NASCAR’s Imperfect Perfection
I will confess to not following NASCAR Cup racing week-in and
But as a New Jersey native living less than 20 miles from Wall Stadium Speedway, I just had to pay attention to the championship run this year. Fellow Garden Stater Martin Truex, Jr., had become one of the four finalists for the
Truex, with a gritty run, claimed the crown with what was necessary – a finish in the season finale ahead of his three title rivals – and with what proved to be an additional necessary accomplishment, a victory in the race itself. The final 20 laps of the race were nail-biters for Truex fans as he willed his car to stay ahead of the evidently faster car of fellow title contender Kyle Busch.
With his championship, Truex gave NASCAR a few gifts: A popular young champion with a backstory full of unfailing determination in the face of professional and personal challenges, and a deserving champion who would have been the
Nothing in the season-ending race produced what NASCAR had termed a “game 7 moment,” yet comparisons to stick-and-ball sports is exactly what the organization has been seeking ever since Matt Kenseth secured the last full-season championship in 2003. In that year, Kenseth earned the championship by taking the points’ lead with an early-season win at Las Vegas, then held on to the top position with solid finishes through 33 consecutive weeks to clinch the title prior to the final race.
Several things stuck in NASCAR’s craw about what Kenseth did: That he held the lead in the points for virtually the entire season; that he clinched the championship prior to the final race; and that he became
So before the 2004 season got underway, NASCAR implemented its first whack at a “playoff” system. It was called the “Chase,” and what it did was draw a line through the schedule after the first two-thirds of the year, re-set the points for the top ten, and then run the last third of the year with only the top ten being eligible for the championship. In addition, the points earned for a race victory were increased.
It wasn’t perfect and NASCAR tweaked it every year, expanding the number of eligible drivers, re-jiggering how the points were assigned, and generally trying to find a formula that would produce the kind of late-season playoff excitement enjoyed by other sports.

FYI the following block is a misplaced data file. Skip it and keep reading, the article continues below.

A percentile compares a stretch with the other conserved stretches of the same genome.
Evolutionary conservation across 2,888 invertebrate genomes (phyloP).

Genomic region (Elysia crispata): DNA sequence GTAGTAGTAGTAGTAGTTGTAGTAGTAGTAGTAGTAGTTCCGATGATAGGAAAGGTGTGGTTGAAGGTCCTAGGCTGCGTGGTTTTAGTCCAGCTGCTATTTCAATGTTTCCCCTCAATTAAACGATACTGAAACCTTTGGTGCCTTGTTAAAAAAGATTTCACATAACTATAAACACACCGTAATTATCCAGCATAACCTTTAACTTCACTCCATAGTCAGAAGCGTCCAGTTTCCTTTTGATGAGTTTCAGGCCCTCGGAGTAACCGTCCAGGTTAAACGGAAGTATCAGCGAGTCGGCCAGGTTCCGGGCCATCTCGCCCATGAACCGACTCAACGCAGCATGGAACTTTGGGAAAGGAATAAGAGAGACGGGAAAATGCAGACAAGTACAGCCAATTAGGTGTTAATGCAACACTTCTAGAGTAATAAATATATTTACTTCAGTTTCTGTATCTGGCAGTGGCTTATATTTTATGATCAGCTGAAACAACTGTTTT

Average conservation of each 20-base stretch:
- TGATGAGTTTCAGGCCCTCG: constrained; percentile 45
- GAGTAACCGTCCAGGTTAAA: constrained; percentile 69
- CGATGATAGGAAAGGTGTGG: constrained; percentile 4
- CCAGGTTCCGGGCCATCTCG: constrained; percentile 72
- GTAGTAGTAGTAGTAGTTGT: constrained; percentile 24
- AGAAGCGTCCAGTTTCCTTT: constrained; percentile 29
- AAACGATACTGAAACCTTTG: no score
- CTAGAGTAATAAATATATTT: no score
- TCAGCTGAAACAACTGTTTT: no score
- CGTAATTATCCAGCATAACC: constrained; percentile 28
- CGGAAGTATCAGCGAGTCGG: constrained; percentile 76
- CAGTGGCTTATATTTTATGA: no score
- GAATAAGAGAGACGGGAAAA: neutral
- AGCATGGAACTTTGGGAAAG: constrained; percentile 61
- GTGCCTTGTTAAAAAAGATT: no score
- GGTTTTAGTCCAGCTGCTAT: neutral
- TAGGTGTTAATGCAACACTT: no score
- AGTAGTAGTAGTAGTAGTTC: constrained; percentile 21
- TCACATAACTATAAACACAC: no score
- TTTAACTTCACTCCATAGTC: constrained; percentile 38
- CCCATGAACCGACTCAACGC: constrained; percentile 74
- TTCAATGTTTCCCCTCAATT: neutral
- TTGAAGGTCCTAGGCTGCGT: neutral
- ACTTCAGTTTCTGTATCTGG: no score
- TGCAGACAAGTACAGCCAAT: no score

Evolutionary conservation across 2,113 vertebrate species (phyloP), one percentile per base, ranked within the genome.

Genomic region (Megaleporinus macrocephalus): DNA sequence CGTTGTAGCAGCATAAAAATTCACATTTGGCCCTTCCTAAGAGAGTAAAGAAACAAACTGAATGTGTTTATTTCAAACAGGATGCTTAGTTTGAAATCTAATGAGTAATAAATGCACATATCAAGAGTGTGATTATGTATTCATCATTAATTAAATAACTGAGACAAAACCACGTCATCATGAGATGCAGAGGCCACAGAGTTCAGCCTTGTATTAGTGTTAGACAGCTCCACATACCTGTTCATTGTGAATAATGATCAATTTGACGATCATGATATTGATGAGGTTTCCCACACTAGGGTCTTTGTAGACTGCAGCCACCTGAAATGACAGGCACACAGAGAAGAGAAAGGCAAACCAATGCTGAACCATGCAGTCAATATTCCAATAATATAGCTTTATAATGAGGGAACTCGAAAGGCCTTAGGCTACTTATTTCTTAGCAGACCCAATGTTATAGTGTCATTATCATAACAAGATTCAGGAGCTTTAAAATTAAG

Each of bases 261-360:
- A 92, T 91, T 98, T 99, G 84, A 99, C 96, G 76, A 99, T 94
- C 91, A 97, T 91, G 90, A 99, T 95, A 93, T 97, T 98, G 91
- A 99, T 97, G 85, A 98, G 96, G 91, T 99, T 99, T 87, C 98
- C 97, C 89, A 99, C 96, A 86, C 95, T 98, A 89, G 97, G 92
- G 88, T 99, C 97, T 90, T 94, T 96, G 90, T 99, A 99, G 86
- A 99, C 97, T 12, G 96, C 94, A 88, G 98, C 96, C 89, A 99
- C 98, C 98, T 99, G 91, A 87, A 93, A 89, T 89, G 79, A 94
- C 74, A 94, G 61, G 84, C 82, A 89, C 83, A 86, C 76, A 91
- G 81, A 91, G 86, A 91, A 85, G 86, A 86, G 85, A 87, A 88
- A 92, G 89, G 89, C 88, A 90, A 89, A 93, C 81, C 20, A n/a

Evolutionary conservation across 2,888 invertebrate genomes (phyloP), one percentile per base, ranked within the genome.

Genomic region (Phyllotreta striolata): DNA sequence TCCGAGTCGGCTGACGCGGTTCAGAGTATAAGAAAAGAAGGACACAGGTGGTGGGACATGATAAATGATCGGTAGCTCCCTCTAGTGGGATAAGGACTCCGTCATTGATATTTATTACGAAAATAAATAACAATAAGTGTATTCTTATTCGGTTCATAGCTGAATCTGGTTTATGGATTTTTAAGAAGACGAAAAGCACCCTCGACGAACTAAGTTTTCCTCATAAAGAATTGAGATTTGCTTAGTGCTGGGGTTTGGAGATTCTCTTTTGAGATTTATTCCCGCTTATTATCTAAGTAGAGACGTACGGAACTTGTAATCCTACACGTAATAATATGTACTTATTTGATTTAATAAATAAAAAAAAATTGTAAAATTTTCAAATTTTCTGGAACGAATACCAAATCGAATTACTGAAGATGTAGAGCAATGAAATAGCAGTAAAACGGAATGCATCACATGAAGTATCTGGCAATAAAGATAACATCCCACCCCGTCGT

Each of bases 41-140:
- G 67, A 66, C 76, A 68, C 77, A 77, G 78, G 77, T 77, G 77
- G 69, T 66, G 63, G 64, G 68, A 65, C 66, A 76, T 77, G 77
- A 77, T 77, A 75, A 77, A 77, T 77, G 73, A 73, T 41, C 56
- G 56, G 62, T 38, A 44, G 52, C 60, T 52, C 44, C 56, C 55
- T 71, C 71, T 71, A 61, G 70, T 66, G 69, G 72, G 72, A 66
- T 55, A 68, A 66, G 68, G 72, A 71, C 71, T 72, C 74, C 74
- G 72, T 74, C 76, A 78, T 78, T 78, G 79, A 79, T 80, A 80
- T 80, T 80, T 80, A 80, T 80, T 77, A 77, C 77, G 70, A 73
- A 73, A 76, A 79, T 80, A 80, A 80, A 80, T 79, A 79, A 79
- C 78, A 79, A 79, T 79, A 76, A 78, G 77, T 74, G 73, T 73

Older die-hard fans were not amused. Resistant to change for the sake of change, they complained that racing is unique in that an individual champion had always been determined by a season-long point tally. Every year since the implementation of the Chase (now called the “playoffs” by NASCAR in a remarkably inappropriate bit of wordsmithing), there have been online postings about who would be the “real” champion had the old system been retained. (To be fair, sometimes the championship result would have been the same. Cream does continue to rise to the top.)
And such complaints were amplified by some recent occurrences. First, Ryan Newman came within one position of winning the 2014 championship despite having won no races during the year. Newman and his team had played the system perfectly to become one of the four finalists, but his lack of race wins that year was a source of irritation to the traditionalists. Next, Kyle Busch won the 2015 championship despite missing a significant chunk of the season due to injury. Busch became eligible to run for the championship because he secured a victory after his recuperation, but the fact that he won the title will less than a full-year run rankled a lot of fans.
Still, NASCAR is not about the revert to the old ways and the organization continues to make ongoing refinements to the formula for determining the champion. Nonetheless, this year the potential existed for Truex, with the best overall season record going
So what this means is that NASCAR has achieved its goal of matching the stick-and-ball sports. Like those sports, NASCAR has in place a system for determining the champion that is imperfect.
Photo courtesy Renee Tidaback, Facebook